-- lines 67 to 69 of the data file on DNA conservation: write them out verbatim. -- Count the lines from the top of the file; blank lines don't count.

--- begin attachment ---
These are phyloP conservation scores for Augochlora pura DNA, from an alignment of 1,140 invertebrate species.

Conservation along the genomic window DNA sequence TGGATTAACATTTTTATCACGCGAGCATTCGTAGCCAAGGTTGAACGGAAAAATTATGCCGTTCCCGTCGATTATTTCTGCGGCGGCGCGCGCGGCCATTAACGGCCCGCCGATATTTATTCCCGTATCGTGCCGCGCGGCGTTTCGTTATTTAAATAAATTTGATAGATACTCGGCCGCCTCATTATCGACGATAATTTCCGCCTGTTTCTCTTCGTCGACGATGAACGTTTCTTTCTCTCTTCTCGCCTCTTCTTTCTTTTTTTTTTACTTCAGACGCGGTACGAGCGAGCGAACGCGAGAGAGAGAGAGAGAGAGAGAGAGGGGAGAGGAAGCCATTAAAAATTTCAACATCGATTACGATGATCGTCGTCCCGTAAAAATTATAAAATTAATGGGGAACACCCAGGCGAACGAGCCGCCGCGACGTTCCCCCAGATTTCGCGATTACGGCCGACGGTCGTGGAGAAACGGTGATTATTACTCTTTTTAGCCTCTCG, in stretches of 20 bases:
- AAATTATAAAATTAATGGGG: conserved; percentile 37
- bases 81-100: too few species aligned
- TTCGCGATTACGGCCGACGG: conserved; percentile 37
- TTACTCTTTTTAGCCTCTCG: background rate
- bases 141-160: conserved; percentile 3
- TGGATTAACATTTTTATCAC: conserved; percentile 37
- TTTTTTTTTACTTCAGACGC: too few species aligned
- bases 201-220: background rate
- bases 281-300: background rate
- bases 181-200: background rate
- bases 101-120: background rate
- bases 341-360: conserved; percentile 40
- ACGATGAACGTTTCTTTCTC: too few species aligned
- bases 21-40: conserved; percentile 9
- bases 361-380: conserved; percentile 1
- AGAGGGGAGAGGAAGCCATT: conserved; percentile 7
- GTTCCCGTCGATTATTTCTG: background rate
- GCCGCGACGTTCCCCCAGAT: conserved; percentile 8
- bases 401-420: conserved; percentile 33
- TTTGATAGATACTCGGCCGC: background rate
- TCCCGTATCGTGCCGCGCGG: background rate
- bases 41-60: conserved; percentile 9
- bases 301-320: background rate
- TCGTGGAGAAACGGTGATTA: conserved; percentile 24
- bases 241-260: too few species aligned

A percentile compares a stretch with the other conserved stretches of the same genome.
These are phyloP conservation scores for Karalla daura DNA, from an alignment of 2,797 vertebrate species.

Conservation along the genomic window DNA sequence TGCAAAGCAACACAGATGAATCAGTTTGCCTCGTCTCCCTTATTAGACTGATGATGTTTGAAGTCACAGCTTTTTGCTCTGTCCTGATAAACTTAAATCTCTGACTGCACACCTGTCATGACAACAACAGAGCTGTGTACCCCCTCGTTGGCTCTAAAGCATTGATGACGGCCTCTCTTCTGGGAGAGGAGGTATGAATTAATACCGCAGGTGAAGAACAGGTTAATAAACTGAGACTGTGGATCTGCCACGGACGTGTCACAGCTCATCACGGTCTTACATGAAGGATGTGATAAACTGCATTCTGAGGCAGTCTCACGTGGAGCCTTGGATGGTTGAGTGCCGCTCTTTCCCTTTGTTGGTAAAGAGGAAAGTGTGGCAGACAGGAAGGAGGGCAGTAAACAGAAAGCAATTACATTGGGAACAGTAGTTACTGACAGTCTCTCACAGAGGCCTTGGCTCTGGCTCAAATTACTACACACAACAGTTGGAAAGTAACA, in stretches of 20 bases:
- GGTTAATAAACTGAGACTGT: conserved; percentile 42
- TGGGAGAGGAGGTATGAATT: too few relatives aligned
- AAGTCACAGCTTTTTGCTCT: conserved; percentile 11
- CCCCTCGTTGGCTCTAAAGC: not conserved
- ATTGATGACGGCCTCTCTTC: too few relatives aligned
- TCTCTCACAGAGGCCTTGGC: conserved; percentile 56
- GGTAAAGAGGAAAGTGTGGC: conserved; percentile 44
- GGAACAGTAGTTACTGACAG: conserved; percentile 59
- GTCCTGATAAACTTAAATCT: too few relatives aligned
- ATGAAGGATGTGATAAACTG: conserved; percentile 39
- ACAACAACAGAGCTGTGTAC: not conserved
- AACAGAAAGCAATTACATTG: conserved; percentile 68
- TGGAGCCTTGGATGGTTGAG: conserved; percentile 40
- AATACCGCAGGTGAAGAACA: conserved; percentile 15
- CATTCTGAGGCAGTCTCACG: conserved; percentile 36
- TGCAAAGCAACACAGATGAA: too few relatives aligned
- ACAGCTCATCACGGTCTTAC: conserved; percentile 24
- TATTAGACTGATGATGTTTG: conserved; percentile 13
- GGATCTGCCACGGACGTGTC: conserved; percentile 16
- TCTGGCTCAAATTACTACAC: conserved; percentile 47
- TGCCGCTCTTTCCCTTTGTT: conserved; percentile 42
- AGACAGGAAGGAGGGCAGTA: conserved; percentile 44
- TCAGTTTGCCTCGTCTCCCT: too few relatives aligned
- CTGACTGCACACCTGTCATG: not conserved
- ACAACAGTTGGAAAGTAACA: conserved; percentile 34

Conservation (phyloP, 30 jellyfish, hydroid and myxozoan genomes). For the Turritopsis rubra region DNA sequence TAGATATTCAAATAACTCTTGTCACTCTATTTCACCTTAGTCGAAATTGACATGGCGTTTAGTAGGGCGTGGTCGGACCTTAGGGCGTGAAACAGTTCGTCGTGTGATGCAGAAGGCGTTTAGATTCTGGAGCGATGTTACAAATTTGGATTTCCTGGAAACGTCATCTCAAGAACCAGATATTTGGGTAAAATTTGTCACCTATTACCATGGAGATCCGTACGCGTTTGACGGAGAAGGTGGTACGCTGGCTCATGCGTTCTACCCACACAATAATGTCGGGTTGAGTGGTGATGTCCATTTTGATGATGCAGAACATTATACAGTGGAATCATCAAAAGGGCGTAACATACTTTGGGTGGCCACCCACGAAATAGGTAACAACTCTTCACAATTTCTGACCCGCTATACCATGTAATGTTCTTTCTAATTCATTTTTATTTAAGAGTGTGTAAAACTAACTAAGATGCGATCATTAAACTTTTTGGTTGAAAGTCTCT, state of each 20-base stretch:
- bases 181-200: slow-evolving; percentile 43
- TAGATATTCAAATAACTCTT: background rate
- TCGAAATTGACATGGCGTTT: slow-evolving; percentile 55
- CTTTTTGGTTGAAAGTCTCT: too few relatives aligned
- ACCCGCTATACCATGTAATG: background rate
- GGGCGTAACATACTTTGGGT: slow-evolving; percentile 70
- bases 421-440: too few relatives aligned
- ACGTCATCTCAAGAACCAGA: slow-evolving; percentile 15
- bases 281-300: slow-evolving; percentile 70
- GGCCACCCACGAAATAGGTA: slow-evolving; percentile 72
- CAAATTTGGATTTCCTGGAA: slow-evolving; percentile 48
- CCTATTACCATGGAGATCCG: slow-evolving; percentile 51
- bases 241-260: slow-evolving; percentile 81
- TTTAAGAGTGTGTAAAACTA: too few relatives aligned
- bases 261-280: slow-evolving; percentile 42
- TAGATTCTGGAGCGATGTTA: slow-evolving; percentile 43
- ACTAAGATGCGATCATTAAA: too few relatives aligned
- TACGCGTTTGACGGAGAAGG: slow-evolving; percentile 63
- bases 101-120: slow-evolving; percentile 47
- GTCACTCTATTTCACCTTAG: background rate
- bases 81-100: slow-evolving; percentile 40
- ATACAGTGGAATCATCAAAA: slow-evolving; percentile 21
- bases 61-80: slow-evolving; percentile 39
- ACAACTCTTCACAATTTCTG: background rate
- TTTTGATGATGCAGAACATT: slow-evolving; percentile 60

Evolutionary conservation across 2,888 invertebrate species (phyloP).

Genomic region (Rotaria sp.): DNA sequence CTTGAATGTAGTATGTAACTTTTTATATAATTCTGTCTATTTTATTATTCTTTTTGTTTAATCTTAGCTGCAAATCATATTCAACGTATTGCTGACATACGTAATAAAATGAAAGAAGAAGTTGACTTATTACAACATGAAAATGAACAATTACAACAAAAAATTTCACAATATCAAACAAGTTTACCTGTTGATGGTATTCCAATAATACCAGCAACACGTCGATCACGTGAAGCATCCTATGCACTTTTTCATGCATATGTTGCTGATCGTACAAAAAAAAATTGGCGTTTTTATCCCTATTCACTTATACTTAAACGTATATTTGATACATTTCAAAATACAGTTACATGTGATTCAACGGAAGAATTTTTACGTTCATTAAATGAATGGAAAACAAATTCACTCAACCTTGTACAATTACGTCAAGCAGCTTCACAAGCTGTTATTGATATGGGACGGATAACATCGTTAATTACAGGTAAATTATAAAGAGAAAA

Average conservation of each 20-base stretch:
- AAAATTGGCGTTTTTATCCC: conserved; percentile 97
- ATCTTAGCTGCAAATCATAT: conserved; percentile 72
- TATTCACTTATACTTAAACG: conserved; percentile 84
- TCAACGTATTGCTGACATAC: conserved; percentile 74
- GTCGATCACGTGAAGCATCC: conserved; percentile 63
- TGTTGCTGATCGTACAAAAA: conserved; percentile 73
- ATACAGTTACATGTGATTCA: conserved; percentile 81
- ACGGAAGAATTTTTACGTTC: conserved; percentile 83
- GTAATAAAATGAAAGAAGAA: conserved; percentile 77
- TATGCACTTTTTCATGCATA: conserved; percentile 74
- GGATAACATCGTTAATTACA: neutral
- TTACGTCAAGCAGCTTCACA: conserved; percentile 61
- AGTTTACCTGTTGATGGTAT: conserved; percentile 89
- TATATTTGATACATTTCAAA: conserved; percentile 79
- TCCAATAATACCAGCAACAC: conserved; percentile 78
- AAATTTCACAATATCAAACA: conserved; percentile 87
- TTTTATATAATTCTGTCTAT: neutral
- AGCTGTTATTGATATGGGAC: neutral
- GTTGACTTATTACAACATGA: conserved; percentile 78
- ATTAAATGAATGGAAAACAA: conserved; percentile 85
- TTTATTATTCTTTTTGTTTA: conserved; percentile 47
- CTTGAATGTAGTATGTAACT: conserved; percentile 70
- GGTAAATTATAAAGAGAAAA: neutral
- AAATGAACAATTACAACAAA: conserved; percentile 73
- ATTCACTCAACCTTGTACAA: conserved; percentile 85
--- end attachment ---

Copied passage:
- CAAATTTGGATTTCCTGGAA: slow-evolving; percentile 48
- CCTATTACCATGGAGATCCG: slow-evolving; percentile 51
- bases 241-260: slow-evolving; percentile 81